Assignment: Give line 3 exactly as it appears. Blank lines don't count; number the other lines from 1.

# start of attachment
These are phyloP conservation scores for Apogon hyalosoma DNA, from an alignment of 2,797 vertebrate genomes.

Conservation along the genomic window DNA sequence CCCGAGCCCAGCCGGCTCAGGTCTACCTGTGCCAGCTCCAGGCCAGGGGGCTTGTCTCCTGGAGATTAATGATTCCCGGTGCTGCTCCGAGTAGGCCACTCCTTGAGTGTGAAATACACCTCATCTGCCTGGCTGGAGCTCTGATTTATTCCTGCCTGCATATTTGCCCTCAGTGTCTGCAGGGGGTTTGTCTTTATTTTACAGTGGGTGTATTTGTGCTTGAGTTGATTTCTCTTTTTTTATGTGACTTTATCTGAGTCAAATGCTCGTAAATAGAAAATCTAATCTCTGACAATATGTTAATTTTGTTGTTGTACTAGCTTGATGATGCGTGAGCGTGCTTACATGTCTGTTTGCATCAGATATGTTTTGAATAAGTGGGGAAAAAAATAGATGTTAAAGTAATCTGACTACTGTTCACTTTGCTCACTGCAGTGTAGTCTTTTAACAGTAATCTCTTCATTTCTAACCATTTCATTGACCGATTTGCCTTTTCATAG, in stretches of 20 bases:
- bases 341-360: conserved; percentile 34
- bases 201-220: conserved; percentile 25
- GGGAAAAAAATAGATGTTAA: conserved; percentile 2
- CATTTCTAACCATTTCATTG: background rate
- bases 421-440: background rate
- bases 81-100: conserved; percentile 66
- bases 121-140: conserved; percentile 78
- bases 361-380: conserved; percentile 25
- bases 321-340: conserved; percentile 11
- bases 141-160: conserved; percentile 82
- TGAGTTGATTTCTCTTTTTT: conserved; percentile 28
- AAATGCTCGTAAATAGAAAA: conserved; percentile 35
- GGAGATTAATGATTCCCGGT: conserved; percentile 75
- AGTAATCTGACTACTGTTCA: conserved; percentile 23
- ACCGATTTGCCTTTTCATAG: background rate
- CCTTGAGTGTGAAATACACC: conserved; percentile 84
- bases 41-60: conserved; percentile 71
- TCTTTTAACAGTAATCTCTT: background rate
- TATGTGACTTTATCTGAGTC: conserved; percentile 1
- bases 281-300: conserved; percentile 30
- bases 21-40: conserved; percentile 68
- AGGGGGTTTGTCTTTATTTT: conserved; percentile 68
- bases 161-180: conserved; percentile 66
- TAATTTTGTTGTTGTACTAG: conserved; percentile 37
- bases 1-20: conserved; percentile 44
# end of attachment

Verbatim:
- bases 341-360: conserved; percentile 34